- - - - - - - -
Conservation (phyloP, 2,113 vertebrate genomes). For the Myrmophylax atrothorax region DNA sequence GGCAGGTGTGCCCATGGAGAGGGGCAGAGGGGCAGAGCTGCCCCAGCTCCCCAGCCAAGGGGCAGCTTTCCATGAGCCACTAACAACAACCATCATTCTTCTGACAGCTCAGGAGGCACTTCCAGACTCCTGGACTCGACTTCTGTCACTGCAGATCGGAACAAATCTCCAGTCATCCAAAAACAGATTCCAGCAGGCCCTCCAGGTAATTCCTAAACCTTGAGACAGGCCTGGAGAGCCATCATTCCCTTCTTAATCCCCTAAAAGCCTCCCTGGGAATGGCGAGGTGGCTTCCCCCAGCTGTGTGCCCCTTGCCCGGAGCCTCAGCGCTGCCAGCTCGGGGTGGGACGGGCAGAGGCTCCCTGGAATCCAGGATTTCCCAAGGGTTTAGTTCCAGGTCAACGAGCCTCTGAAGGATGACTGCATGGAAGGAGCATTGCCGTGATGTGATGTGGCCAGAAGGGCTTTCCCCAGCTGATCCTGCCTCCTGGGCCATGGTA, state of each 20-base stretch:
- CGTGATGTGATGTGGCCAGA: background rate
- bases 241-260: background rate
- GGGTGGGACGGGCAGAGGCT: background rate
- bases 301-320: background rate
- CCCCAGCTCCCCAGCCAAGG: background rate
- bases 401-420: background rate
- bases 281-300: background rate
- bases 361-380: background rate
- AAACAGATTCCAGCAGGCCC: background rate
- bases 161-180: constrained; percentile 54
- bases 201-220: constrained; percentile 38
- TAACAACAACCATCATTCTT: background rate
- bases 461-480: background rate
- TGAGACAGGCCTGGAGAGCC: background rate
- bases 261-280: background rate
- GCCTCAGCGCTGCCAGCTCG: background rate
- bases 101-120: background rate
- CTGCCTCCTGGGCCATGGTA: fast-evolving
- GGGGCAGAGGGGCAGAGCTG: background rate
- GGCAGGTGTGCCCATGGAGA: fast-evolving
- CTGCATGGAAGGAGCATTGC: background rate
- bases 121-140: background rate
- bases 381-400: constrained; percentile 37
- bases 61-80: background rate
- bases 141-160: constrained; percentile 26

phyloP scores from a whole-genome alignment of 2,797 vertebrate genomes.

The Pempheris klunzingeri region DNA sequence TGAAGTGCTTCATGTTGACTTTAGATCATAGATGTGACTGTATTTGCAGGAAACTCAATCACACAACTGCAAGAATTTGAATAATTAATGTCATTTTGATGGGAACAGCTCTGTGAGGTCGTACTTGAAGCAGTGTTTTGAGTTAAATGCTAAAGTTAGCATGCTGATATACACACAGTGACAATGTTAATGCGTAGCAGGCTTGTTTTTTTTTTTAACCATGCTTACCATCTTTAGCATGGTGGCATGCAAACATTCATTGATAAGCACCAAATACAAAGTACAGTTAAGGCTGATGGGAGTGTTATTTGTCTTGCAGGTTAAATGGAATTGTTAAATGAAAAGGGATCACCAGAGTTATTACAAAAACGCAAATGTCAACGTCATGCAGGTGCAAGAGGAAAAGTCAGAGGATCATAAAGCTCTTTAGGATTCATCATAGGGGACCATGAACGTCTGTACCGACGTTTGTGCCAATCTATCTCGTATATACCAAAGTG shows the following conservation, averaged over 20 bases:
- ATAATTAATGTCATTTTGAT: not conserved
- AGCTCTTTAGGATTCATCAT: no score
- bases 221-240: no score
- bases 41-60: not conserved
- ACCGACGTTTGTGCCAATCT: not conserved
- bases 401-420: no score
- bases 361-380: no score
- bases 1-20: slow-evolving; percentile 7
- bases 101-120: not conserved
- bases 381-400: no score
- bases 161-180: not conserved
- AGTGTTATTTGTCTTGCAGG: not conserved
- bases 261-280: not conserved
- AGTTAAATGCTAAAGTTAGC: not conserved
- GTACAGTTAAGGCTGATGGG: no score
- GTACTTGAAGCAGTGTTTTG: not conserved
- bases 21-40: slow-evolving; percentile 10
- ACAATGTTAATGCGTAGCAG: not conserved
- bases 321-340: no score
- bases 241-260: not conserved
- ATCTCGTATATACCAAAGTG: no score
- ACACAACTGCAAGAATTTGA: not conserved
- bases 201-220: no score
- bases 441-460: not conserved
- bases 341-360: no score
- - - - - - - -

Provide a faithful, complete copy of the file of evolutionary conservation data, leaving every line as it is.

Conservation (phyloP, 2,113 vertebrate genomes). For the Myrmophylax atrothorax region DNA sequence GGCAGGTGTGCCCATGGAGAGGGGCAGAGGGGCAGAGCTGCCCCAGCTCCCCAGCCAAGGGGCAGCTTTCCATGAGCCACTAACAACAACCATCATTCTTCTGACAGCTCAGGAGGCACTTCCAGACTCCTGGACTCGACTTCTGTCACTGCAGATCGGAACAAATCTCCAGTCATCCAAAAACAGATTCCAGCAGGCCCTCCAGGTAATTCCTAAACCTTGAGACAGGCCTGGAGAGCCATCATTCCCTTCTTAATCCCCTAAAAGCCTCCCTGGGAATGGCGAGGTGGCTTCCCCCAGCTGTGTGCCCCTTGCCCGGAGCCTCAGCGCTGCCAGCTCGGGGTGGGACGGGCAGAGGCTCCCTGGAATCCAGGATTTCCCAAGGGTTTAGTTCCAGGTCAACGAGCCTCTGAAGGATGACTGCATGGAAGGAGCATTGCCGTGATGTGATGTGGCCAGAAGGGCTTTCCCCAGCTGATCCTGCCTCCTGGGCCATGGTA, state of each 20-base stretch:
- CGTGATGTGATGTGGCCAGA: background rate
- bases 241-260: background rate
- GGGTGGGACGGGCAGAGGCT: background rate
- bases 301-320: background rate
- CCCCAGCTCCCCAGCCAAGG: background rate
- bases 401-420: background rate
- bases 281-300: background rate
- bases 361-380: background rate
- AAACAGATTCCAGCAGGCCC: background rate
- bases 161-180: constrained; percentile 54
- bases 201-220: constrained; percentile 38
- TAACAACAACCATCATTCTT: background rate
- bases 461-480: background rate
- TGAGACAGGCCTGGAGAGCC: background rate
- bases 261-280: background rate
- GCCTCAGCGCTGCCAGCTCG: background rate
- bases 101-120: background rate
- CTGCCTCCTGGGCCATGGTA: fast-evolving
- GGGGCAGAGGGGCAGAGCTG: background rate
- GGCAGGTGTGCCCATGGAGA: fast-evolving
- CTGCATGGAAGGAGCATTGC: background rate
- bases 121-140: background rate
- bases 381-400: constrained; percentile 37
- bases 61-80: background rate
- bases 141-160: constrained; percentile 26

phyloP scores from a whole-genome alignment of 2,797 vertebrate genomes.

The Pempheris klunzingeri region DNA sequence TGAAGTGCTTCATGTTGACTTTAGATCATAGATGTGACTGTATTTGCAGGAAACTCAATCACACAACTGCAAGAATTTGAATAATTAATGTCATTTTGATGGGAACAGCTCTGTGAGGTCGTACTTGAAGCAGTGTTTTGAGTTAAATGCTAAAGTTAGCATGCTGATATACACACAGTGACAATGTTAATGCGTAGCAGGCTTGTTTTTTTTTTTAACCATGCTTACCATCTTTAGCATGGTGGCATGCAAACATTCATTGATAAGCACCAAATACAAAGTACAGTTAAGGCTGATGGGAGTGTTATTTGTCTTGCAGGTTAAATGGAATTGTTAAATGAAAAGGGATCACCAGAGTTATTACAAAAACGCAAATGTCAACGTCATGCAGGTGCAAGAGGAAAAGTCAGAGGATCATAAAGCTCTTTAGGATTCATCATAGGGGACCATGAACGTCTGTACCGACGTTTGTGCCAATCTATCTCGTATATACCAAAGTG shows the following conservation, averaged over 20 bases:
- ATAATTAATGTCATTTTGAT: not conserved
- AGCTCTTTAGGATTCATCAT: no score
- bases 221-240: no score
- bases 41-60: not conserved
- ACCGACGTTTGTGCCAATCT: not conserved
- bases 401-420: no score
- bases 361-380: no score
- bases 1-20: slow-evolving; percentile 7
- bases 101-120: not conserved
- bases 381-400: no score
- bases 161-180: not conserved
- AGTGTTATTTGTCTTGCAGG: not conserved
- bases 261-280: not conserved
- AGTTAAATGCTAAAGTTAGC: not conserved
- GTACAGTTAAGGCTGATGGG: no score
- GTACTTGAAGCAGTGTTTTG: not conserved
- bases 21-40: slow-evolving; percentile 10
- ACAATGTTAATGCGTAGCAG: not conserved
- bases 321-340: no score
- bases 241-260: not conserved
- ATCTCGTATATACCAAAGTG: no score
- ACACAACTGCAAGAATTTGA: not conserved
- bases 201-220: no score
- bases 441-460: not conserved
- bases 341-360: no score